The debate regarding both the feasibility and viability of open source software (in addition to other "open" initiatives) continues across many colleges and universities. The 2-3-98 project will collect and assess current approaches to development and adoption in order to define best practices in the implementation of open initiatives. This is in line with Jasig's purpose to:
2-3-98 Steering Committee
Patrick Masson (firstname.lastname@example.org)
Ellen Marie Murphy (email@example.com)
Clark Shah-Nelson (firstname.lastname@example.org)
The 2-3-98 Project will provide support for college and university administrators, managers, and practitioners wishing to take advantage of both openness (as an organizational and operational orientation) and open initiatives, in order to reduce costs and increase choice. The project will strive to: collect data regarding the design, development and deployment of open source tools, technologies and technique (both successful and unsuccessful); identify and assess the various considerations, characteristics and qualities that enable, advance and constrain the understanding, adoption and practice of openness, and; provide a rationale for those who may be considering the feasibility and viability of openness within their own organizations.
Artifacts and activities will include:
Functional requirements for the 2-3-98 Project are derived from organizational use cases. Organizations and individuals who are interested in influencing the direction of the 2-3-98 Project should contribute their use case(s) here
The output of the 2-3-98 Project will be delivered as modules specific to particular use cases.
In addition to the artifacts developed and delivered as part of the 2-3-98 Project, a reference library specific to the understanding of openness is provided.
The 2-3-98 Conference has been held annually at SUNY Delhi, in Delhi New York beginning in 2008. For each of the three previous years this conference took place over the summer in a traditional in-person format. While the sessions where made available through the web, speakers primarily delivered their presentations in-person, in front of the Delhi audience. With the economic crisis, and recognizing Delhi's remote location (90 miles from the closest airport) as well as a desire to increase participation (both in attendance and content) a new format has been developed for the annual conference. The 2-3-98 will now be delivered completely online with speakers presenting from across the U.S. and internationally. The audience will have access to the sessions via the web, however there may also be regional meetings to allow opportunities for networking and community-building. These regional meetings can meet and watch the online sessions together as well as host local speakers for webcast. The 2-3-98 Conference will take place online each February 3rd of every year. Speakers and participants can sign up here.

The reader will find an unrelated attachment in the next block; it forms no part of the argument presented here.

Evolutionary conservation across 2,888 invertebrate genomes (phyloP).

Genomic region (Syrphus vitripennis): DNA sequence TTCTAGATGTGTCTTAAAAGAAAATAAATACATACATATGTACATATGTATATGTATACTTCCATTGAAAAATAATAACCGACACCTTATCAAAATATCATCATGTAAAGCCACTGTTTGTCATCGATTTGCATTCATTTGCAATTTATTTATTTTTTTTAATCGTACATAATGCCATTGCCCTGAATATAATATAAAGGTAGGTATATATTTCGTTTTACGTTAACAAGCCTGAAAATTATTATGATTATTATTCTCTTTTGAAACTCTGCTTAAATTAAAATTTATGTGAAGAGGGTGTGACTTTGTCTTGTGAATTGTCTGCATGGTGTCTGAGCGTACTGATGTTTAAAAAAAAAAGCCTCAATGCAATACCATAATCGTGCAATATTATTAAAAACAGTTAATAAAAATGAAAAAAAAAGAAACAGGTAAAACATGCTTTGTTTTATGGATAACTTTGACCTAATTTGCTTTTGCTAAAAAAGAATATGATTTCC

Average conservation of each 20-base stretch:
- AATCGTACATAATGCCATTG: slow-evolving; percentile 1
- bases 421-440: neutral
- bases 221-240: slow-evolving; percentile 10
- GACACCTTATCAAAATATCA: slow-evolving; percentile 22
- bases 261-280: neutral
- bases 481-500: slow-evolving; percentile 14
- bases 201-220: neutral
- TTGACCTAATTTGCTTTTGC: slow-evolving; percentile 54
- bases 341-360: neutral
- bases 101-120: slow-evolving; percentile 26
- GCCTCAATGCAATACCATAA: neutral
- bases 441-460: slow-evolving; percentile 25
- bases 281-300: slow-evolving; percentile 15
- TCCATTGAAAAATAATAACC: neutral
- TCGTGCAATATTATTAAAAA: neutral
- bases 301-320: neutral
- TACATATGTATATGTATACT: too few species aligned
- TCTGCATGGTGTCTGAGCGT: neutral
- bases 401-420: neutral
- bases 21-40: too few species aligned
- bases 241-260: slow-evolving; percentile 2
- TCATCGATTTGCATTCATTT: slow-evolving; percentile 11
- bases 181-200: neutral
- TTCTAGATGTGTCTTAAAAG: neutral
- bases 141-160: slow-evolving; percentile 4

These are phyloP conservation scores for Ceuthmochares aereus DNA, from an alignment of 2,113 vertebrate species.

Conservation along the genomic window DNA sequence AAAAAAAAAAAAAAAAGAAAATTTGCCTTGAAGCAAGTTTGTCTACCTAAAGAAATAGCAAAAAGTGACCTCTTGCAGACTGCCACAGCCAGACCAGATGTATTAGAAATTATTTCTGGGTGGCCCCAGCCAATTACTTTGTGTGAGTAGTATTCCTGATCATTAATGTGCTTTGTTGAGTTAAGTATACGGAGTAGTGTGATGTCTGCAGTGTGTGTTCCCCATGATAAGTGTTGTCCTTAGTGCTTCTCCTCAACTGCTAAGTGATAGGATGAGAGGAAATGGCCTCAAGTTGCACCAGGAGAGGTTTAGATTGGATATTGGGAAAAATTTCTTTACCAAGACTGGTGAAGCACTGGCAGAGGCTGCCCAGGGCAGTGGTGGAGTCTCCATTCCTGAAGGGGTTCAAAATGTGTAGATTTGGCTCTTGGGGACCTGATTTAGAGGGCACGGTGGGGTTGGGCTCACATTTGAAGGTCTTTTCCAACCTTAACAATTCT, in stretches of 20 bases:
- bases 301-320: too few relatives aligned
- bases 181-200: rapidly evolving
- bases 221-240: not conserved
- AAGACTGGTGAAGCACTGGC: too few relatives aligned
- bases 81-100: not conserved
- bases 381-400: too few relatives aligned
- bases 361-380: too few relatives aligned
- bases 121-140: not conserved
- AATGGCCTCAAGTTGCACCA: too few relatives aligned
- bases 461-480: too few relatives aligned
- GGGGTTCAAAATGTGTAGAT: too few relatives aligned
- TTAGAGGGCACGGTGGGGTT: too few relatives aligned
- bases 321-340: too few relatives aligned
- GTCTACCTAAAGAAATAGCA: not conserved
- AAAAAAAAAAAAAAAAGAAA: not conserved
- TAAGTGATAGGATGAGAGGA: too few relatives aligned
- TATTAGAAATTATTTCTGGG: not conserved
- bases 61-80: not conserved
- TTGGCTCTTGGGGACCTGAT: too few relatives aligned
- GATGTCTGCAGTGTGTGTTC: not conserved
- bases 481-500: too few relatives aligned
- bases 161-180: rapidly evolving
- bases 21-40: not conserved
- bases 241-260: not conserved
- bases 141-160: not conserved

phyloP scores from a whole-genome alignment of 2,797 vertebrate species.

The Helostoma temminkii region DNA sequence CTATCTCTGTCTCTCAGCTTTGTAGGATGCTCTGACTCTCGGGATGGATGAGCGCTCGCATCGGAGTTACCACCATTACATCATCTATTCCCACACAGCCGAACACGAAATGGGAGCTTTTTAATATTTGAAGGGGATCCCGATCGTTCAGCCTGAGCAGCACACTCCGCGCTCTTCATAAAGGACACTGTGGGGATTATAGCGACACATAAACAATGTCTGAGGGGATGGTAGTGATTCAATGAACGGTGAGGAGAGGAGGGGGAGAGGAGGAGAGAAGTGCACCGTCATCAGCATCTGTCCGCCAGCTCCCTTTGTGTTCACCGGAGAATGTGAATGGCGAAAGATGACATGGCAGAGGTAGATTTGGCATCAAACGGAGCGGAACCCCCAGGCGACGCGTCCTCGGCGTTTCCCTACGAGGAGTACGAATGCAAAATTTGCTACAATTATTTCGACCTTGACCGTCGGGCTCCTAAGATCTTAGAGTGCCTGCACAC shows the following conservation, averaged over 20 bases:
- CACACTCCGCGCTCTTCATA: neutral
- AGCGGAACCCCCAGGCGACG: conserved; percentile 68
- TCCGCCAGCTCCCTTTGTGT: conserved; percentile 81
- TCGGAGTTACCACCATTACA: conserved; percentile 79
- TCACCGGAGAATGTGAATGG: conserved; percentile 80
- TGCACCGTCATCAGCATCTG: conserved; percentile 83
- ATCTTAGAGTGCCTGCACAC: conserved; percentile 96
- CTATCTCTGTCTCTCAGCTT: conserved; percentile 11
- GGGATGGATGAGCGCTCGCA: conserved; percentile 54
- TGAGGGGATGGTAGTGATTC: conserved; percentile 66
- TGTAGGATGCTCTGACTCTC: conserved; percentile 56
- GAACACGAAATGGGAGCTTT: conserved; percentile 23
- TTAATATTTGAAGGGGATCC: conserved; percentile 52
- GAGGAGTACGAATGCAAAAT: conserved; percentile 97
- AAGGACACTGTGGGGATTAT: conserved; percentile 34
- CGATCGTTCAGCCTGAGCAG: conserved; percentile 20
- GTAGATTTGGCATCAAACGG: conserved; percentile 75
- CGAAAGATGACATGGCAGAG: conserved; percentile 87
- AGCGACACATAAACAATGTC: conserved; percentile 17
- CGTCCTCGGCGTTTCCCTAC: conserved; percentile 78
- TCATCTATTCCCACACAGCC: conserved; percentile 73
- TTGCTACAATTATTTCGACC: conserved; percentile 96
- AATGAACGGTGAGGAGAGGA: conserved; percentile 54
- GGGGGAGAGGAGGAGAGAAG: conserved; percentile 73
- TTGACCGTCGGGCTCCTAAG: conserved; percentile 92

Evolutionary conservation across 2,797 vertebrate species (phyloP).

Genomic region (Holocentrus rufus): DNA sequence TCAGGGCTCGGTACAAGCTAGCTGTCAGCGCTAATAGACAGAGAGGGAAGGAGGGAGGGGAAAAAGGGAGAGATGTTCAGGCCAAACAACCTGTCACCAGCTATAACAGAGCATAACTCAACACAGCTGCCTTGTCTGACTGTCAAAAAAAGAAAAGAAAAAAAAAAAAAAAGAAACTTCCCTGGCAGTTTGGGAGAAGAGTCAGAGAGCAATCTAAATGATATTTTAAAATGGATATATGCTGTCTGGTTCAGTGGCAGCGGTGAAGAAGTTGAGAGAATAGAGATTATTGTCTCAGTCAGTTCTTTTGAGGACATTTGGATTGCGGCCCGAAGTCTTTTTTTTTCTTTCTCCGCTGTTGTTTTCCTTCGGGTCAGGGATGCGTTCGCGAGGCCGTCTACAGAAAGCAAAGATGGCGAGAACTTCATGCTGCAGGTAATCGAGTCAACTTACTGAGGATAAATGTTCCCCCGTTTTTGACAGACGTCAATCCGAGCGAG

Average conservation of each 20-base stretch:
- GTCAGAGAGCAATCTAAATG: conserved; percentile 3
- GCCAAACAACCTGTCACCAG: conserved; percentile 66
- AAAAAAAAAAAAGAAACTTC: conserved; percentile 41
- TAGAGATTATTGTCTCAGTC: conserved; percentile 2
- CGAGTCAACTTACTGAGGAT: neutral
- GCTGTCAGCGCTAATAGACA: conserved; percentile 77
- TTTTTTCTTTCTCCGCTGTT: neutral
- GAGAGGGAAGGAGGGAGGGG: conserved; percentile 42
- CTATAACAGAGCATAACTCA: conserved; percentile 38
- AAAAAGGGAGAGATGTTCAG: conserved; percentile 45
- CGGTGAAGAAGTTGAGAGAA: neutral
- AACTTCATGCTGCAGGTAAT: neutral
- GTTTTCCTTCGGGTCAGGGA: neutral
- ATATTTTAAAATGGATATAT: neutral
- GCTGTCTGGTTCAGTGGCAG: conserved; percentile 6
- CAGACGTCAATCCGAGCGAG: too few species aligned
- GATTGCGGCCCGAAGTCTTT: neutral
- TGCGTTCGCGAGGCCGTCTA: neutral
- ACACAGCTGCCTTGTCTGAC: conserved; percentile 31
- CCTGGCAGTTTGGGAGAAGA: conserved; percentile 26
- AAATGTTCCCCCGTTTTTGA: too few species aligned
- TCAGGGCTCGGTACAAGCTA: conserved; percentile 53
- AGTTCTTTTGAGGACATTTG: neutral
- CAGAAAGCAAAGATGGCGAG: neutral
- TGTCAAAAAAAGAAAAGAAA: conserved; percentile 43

Subscribe to The 2-3-98 Project mailing list: https://wiki.jasig.org/display/JSG/2-3-98
A Little History Behind the Name
According to the History of the Open Source Initiative, "the 'open source' label was invented at a strategy session held on February 3rd, 1998 in Palo Alto, California. The people present included Todd Anderson, Chris Peterson (of the Foresight Institute), John "maddog" Hall and Larry Augustin (both of Linux International), Sam Ockman (of the Silicon Valley Linux User's Group), Michael Tiemann, and Eric Raymond." The Jasig project name, "2-3-98," references this day in history as the formal beginning of the open source movement.
Since then, the ideals of open source development have made their way into a variety of other initiatives, many outside of technology: Open Access, Open Courseware, Open Educational Resources, Open Research, and others. Indeed, considering the adoption rates of both open source software itself and the adoption of open methods, it might appear that openness was well understood and readily acceptable throughout not only academic communities and the IT industry, but also broader communities of practice.
Yet despite any apparent success, controversy persists with not only the applications developed through open methods but with the other open initiatives as well. While many question the readiness of open source software products themselves, a greater area of debate exists over the feasibility and viability of non-traditional development methodologies as well as the communities that support them.